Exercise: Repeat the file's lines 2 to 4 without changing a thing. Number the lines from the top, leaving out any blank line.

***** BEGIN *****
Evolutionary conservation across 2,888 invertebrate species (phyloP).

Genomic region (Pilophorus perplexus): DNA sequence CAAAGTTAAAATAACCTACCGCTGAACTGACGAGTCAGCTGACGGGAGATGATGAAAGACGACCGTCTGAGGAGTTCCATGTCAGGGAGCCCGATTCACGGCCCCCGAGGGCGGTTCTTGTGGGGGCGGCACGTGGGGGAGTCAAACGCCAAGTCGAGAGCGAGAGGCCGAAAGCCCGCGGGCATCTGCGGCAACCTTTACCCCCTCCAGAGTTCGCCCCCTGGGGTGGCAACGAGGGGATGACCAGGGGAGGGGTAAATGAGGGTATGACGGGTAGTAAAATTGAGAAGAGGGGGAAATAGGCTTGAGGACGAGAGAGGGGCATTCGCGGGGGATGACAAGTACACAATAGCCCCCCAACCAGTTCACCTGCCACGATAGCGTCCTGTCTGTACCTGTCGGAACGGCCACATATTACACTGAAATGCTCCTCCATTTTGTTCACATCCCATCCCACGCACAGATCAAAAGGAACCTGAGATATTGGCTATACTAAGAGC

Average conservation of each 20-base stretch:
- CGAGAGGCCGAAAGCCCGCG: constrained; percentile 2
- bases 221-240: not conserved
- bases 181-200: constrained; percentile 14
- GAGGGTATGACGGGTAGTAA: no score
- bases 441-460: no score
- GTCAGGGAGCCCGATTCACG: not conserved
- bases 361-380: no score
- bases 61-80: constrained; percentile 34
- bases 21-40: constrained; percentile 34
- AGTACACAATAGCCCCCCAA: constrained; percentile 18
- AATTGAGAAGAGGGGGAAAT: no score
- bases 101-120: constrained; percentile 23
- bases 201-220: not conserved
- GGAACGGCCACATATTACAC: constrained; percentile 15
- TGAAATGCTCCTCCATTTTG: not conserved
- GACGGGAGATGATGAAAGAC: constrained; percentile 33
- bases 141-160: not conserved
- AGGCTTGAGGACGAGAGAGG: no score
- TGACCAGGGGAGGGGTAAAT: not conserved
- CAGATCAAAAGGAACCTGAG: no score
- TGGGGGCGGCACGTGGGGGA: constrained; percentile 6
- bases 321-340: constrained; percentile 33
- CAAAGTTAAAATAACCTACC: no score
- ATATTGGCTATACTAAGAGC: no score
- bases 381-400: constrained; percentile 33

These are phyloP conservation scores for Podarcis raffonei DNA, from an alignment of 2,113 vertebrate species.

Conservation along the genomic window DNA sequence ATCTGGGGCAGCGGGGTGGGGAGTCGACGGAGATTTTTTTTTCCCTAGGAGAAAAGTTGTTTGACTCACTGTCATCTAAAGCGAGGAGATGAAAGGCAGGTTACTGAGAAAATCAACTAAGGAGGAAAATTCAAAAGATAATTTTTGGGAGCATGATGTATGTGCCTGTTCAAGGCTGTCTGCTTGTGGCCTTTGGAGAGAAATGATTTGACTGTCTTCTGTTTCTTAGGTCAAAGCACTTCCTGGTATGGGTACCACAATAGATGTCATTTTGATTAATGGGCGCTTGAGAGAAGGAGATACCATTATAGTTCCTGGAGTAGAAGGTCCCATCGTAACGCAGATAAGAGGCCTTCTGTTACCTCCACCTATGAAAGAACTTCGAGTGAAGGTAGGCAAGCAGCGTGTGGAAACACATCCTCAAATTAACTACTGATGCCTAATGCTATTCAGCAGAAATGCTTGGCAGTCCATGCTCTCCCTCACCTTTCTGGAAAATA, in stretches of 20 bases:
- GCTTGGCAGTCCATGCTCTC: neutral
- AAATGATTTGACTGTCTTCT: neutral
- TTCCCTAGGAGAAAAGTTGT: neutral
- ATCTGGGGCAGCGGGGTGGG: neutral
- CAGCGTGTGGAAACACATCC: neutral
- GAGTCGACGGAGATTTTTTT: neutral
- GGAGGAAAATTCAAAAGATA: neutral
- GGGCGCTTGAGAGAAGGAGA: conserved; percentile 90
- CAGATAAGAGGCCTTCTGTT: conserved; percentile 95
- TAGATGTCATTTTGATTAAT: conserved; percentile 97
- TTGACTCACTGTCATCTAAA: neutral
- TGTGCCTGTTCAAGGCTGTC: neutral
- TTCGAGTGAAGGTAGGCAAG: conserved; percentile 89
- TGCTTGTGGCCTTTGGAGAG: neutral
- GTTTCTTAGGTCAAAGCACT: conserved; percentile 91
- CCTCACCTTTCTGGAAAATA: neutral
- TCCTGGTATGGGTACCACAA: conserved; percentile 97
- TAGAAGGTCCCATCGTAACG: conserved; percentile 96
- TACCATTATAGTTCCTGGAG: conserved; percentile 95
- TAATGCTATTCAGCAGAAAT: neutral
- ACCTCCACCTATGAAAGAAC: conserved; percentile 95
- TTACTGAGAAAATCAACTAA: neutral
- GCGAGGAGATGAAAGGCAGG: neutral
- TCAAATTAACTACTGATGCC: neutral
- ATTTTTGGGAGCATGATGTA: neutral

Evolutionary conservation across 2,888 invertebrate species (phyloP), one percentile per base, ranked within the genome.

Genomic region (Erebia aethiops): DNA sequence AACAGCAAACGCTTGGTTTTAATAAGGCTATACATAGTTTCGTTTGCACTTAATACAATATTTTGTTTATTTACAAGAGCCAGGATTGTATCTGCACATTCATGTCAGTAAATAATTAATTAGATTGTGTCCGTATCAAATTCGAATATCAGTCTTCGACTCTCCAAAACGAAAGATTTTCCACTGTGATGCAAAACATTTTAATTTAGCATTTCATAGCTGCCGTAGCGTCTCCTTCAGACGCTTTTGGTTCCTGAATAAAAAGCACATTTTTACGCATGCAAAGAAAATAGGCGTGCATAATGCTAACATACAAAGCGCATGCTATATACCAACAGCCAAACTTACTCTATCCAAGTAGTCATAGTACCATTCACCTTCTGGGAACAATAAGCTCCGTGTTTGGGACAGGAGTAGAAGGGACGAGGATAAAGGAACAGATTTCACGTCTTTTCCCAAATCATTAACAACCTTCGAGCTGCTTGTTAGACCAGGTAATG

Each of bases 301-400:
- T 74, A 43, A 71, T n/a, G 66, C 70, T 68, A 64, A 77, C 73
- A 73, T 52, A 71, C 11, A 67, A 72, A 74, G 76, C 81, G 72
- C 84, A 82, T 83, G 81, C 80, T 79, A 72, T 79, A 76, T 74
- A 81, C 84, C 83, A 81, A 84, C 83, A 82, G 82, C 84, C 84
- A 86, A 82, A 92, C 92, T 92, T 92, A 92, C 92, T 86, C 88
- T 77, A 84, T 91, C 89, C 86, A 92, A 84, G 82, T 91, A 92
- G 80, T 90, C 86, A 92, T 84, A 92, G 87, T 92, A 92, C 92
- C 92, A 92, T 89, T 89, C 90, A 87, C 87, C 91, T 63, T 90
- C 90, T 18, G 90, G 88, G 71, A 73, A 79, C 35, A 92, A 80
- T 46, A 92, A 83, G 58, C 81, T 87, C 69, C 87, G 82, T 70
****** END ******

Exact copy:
Genomic region (Pilophorus perplexus): DNA sequence CAAAGTTAAAATAACCTACCGCTGAACTGACGAGTCAGCTGACGGGAGATGATGAAAGACGACCGTCTGAGGAGTTCCATGTCAGGGAGCCCGATTCACGGCCCCCGAGGGCGGTTCTTGTGGGGGCGGCACGTGGGGGAGTCAAACGCCAAGTCGAGAGCGAGAGGCCGAAAGCCCGCGGGCATCTGCGGCAACCTTTACCCCCTCCAGAGTTCGCCCCCTGGGGTGGCAACGAGGGGATGACCAGGGGAGGGGTAAATGAGGGTATGACGGGTAGTAAAATTGAGAAGAGGGGGAAATAGGCTTGAGGACGAGAGAGGGGCATTCGCGGGGGATGACAAGTACACAATAGCCCCCCAACCAGTTCACCTGCCACGATAGCGTCCTGTCTGTACCTGTCGGAACGGCCACATATTACACTGAAATGCTCCTCCATTTTGTTCACATCCCATCCCACGCACAGATCAAAAGGAACCTGAGATATTGGCTATACTAAGAGC

Average conservation of each 20-base stretch:
- CGAGAGGCCGAAAGCCCGCG: constrained; percentile 2